It’s 6pm on Friday night, and after a short drive from the town centre – or for those braver than us, after a rather less inviting and terrifyingly slippery walk – we find ourselves in a high roofed metal hangar, one side open to the elements. The front of the stage is filled with children perched by the monitors, ski hats their only protection against the sound system. Most choose to ignore the three smartly suited gentlemen at whose feet they sit, opting instead to hug teddy bears as they gaze out over the crowd. The sound of saxophones, a trombone and what seems to be some kind of squeezebox, perhaps borrowed from the heritage museum, seems to be causing some confusion amongst my journalist colleagues. But the crowd are thrilled, especially when a young boy is brought on to read from what we assume is a poetry book, though such is the unfamiliarity of the Icelandic language he could be delivering the evening’s running order or perhaps reading the weather forecast. My view is blocked by a child hoisted onto his father’s shoulders, the AC/DC logo on the back of the youngster’s shirt glowing in the light cast by the fluorescent strips overhead. Outside, the only punks in the village are throwing snowballs at each other, their purple and green hair stark against the mountains behind. They pose for a photograph, amused as much by my coat as my request, and are soon hauled over by the camera crew.

"What’s there to do in Ísafjörður?" they’re asked.

"Nothing," they reply sulkily.

"Well, where would you rather be?"

"Kingston," they laugh. It continues to snow.

A journalist from London joins us. He wonders if we know where he can get a glass: in his bag he has a bottle of rum and another of Coke, but he’s brought nothing in which to mix them. We suggest a trip to the car for a little vorspiel: we can provide a bottle of gold filtered Russian vodka, a hipflask of rather less palatable Smirnoff, and a couple of litres of fruit juice. The only music we have is the new album by Cibelle, but as her magical take on Monty Norman’s ‘Underneath The Mango Tree’ – whose original version was first sung by Ursula Andress in Dr. No – kicks in, the heating begins to melt ice off the windscreen. We pass around cups of powerful cocktails as the tropical vibes overwhelm us, and we sing along, cranking up the volume for a second play so we can dance in the snow while we smoke.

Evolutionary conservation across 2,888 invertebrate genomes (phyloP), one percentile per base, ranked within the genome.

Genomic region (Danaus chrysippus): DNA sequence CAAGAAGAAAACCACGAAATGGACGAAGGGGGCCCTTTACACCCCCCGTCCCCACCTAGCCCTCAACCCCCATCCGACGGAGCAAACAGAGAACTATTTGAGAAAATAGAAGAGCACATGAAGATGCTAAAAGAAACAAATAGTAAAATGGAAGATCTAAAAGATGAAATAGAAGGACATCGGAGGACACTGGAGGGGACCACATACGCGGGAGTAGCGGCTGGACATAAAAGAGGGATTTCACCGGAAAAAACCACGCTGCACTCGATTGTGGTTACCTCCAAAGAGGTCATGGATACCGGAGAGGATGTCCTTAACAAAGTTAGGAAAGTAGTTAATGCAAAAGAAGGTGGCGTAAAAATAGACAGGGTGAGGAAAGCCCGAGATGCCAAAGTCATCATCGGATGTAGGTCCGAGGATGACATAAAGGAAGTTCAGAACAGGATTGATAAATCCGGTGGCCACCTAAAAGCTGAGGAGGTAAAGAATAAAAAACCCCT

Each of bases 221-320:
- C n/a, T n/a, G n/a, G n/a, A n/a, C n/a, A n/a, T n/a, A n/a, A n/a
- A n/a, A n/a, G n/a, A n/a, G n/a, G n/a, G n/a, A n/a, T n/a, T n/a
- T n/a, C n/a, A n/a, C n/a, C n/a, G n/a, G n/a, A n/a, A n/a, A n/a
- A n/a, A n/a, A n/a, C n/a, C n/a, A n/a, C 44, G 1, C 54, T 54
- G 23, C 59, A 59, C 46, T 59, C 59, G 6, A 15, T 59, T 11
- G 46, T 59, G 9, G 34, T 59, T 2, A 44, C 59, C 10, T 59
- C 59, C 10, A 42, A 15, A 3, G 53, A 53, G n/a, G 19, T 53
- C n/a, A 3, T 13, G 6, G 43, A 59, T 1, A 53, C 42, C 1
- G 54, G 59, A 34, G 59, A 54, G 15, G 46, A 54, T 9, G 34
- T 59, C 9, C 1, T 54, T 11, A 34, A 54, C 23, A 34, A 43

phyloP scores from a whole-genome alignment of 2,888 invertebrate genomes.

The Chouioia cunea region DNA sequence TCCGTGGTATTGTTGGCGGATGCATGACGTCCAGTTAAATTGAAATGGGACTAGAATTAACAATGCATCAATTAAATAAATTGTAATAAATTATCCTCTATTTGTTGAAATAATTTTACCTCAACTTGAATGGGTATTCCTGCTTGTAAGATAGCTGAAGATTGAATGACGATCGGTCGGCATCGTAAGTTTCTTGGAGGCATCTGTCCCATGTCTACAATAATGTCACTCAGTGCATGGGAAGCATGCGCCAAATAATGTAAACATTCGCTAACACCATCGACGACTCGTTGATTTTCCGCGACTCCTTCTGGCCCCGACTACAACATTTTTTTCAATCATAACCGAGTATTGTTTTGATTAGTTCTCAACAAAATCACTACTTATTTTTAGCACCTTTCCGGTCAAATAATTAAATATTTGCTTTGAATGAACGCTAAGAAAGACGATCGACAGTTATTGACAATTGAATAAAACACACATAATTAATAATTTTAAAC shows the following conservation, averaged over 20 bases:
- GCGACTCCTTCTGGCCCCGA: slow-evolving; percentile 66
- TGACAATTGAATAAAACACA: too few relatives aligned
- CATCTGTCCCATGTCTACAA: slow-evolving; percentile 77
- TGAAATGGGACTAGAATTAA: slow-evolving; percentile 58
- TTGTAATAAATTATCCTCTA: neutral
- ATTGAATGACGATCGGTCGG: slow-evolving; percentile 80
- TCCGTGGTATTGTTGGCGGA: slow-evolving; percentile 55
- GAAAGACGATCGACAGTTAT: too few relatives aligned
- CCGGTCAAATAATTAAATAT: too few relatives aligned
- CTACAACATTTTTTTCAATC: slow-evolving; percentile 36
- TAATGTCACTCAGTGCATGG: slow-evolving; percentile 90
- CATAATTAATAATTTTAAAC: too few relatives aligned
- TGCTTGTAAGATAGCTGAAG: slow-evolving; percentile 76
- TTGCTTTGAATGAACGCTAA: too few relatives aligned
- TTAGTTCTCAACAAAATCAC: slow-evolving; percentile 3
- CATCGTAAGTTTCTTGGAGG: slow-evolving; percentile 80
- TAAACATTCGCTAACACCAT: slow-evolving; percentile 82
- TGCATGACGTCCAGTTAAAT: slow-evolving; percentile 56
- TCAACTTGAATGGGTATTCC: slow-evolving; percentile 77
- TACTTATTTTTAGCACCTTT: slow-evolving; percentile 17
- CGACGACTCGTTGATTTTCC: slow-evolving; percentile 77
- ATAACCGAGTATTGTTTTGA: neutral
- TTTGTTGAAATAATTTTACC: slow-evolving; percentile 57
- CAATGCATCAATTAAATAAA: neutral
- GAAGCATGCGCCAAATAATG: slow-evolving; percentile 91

By the time we head back towards the hangar the alcohol has gone to our heads. Mugison’s on stage, only the fourth act on a bill of fourteen bands tonight (with another twenty or so due tomorrow) happy to come all this way for a mere twenty minutes of limelight. It’s typical of the festival’s ethos that he should appear so low on the bill, and the welcome he receives from the swiftly growing audience is fit for a conquering hero. The fond regard in which the locals hold him is genuinely touching. It’s quite a surprise, given the experimental nature of his early glitch-pop albums, to see him playing an acoustic guitar backed by a drummer and bassist who bang out a succession of crowd-pleasing indie rock numbers, but these prove to be amongst the weekend’s highlights. Equally impressive, however, is the turnaround between acts: rather than insisting on the lengthy soundchecks that blight many concerts, bands here file on and off stage leaving punters barely enough time to visit the Portaloos. Everyone’s here for the right reason: to play and share music with the minimum of fuss.

Mugison is followed by Lára Runárs, though the only reason we’re sure is because the running order has finally been scrawled on a couple of planks of chipboard nailed to one of the walls. Dressed in a splendid woollen shawl that seems to be decorated with blue donuts, her summer pop warms the crowd, almost as though they’ve joined us underneath our mango tree, and we’re excited to spot bassist Jakob Smári Magnússon, a former member of Tappi Tikarrass, one of Björk’s early bands. We realise as the evening goes on, however, that – like most Icelandic musicians – Mr Magnússon has many a musical mistress, clambering back on stage on at least two more occasions. Soon we’re enjoying Bróðir Svartúlfs’s laid-back melodies, rapped out over a live band who seem to have spent a lot of time listening to Sigur Rós, but poor Ólöf Arnalds, a member of Múm’s touring band and also the cousin of Ólafur Arnalds, has to fend for herself afterwards with just an acoustic guitar for company. Against the chatter it’s hard to decide whether she’s anything more than yet another singer-songwriter, but a dedicated following down the front swoon at her every tune.